It’s difficult to say anything negative about a 59-7 victory. Make no mistake, there were far more positives than negatives. But considering the competition, there were still some things and still some areas that could be improved upon.

Here are five things I liked, and three things that still need to be improved as the page turns toward a Week 2 showdown against Clemson.

Things I liked

1.RB Trayveon Williams: This is the kind of game the Aggies are going to need from their featured back in the new system. His vision was incredible, seeing the holes and hitting them with authority. Combined with an acceleration that left the Demons in his dust, Williams ripped off nine rushes for more than 10 yards each, including a 73-yard touchdown dash. A career-high 240 yards (three touchdowns, on 20 carries) ranks second all-time for a single game (Bob Smith 297 rushing yards vs. SMU in 1950). It’s exactly the start the Aggies were looking for in raising the curtain on the Jimbo Fisher era.

2. TE Jace Sternberger: For a program that has largely ignored the use of its tight end, Sternberger is a boon. His five receptions (56 yards, 2 TDs), all in the first half on Thursday nearly equaled the seven catches that Aggies tight ends hauled in for the 2017 season. He equalled the number of tight end receptions for the previous two years combined. Sternberger is a weapon, that’s already been established after just one game. He can block, he can catch, and he can run pass patterns like a wide out.

3. QB Kellen Mond: His accuracy on some of the deeper throws, especially early in the first half, opened up the offense and allowed the Aggies to run at will on an inferior opponent’s defense. He was efficient in throwing for 184 yards and two touchdowns, completing 17 of 25 passes, four of those for more than 20 yards each. It’s an aspect of the Aggies’ offense that will pay dividends if it can be duplicated with consistency.

4. Tackling: Granted the opposition Thursday was Northwestern State and not Clemson, but tackling has been somewhat of a sore spot in the defense and any hint of a turnaround is certainly welcomed. Texas A&M defenders locked up, for the most part, combining for 20 solo tackles. Wrapping up and limiting yards after contact would go a long way in improving upon the defensive totals this season.

5. Workmanlike attitude: The Aggies came into the game in business-like fashion. There was no excessive celebrations, no marching with batons on the sidelines.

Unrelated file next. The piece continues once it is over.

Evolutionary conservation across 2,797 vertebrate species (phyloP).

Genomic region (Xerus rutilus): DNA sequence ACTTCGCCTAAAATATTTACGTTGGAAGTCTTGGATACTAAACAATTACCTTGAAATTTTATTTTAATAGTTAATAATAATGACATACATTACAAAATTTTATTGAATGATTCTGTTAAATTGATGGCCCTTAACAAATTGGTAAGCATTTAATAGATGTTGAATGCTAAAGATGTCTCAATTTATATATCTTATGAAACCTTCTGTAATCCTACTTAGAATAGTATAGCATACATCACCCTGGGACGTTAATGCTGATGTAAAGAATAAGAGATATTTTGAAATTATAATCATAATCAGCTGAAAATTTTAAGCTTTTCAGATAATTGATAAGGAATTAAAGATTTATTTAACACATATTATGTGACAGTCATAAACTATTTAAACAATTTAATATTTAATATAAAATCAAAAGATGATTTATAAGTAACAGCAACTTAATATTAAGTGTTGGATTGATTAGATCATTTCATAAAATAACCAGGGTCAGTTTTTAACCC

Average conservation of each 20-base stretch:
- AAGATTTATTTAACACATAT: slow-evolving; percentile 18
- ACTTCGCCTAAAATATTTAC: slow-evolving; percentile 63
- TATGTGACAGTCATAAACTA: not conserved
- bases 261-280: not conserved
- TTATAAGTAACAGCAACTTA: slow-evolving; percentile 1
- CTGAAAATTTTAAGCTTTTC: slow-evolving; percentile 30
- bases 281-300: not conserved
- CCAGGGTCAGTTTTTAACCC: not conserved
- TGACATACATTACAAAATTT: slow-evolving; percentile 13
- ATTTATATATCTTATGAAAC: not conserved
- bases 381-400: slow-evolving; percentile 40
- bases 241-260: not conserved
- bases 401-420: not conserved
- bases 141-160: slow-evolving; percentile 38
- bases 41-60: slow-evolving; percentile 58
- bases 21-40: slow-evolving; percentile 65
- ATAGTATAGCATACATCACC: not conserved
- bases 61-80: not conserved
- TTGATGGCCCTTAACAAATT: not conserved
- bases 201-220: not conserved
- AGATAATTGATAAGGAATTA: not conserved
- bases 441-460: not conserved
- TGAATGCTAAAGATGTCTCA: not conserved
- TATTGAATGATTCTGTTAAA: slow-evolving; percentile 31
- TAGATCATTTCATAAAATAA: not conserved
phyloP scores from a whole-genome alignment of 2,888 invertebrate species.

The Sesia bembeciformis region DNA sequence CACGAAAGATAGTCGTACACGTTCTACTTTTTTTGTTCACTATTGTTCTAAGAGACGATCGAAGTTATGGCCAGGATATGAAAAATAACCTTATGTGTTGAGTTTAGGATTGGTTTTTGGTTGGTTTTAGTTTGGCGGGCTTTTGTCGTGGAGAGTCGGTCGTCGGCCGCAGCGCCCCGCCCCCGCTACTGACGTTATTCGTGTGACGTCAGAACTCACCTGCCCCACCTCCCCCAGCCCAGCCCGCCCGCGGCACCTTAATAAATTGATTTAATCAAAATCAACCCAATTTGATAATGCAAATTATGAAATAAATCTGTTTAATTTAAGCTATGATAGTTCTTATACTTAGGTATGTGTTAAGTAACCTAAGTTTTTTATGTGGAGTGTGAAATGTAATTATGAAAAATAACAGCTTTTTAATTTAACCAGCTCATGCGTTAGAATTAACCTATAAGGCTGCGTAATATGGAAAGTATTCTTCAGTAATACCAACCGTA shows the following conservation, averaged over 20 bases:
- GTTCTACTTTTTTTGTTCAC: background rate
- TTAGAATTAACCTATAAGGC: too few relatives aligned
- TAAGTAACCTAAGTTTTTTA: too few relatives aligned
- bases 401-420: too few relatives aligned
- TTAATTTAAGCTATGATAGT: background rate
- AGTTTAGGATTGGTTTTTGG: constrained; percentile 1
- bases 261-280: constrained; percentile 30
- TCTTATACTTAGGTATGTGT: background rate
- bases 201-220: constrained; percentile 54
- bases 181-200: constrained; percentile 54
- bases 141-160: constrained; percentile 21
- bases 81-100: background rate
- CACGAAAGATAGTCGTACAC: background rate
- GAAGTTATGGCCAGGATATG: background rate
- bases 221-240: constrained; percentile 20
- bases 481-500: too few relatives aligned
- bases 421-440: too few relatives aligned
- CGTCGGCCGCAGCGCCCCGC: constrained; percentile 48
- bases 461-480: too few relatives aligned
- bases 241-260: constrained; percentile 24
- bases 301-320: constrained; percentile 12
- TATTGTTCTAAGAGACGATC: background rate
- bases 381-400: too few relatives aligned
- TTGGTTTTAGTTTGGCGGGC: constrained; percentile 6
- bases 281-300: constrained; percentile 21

No, this was a taste of how things have changed in College Station with the arrival of Fisher.

Things I didn’t like

1.Targeting penalties: You just can’t have them.

The Aggies are just lucky that both targeting penalties on starters MLB Otaro Alaka, and SF Donovan Wilson on separate special teams play, were committed in the first half and only missed the remainder of the blowout. Had they been whistled for the infractions during second-half play, they would be sitting out the first half of next week’s big game with Clemson.

2. OL still appears soft: What? How is that possible? The Aggies rushed for 520 yards and totaled 758 yards of offense. Well, with gaudy numbers like that, one would assume the offensive line manhandled its opposition. That wasn’t exactly the case. The big-yardage offense was created with counters, power zone blocking, and double-teams — finesse over braun. When it came to short-yardage situations, the Aggies were not as successful. The offensive line didn’t move the opposition off the line in those situations and that’s still a concern moving forward.

3. Zero sacks: Where were the sacks? For a team that led the SEC in sacks a year ago (43) and finished in the top three in sacks among SEC teams in each of the last four seasons, the zero in the stat column sticks out like a sore thumb. Yes, the Demons used the quick pass to offset Aggies’ onrushers. But the Demons attempted 35 passes, and not one sack? That’s different.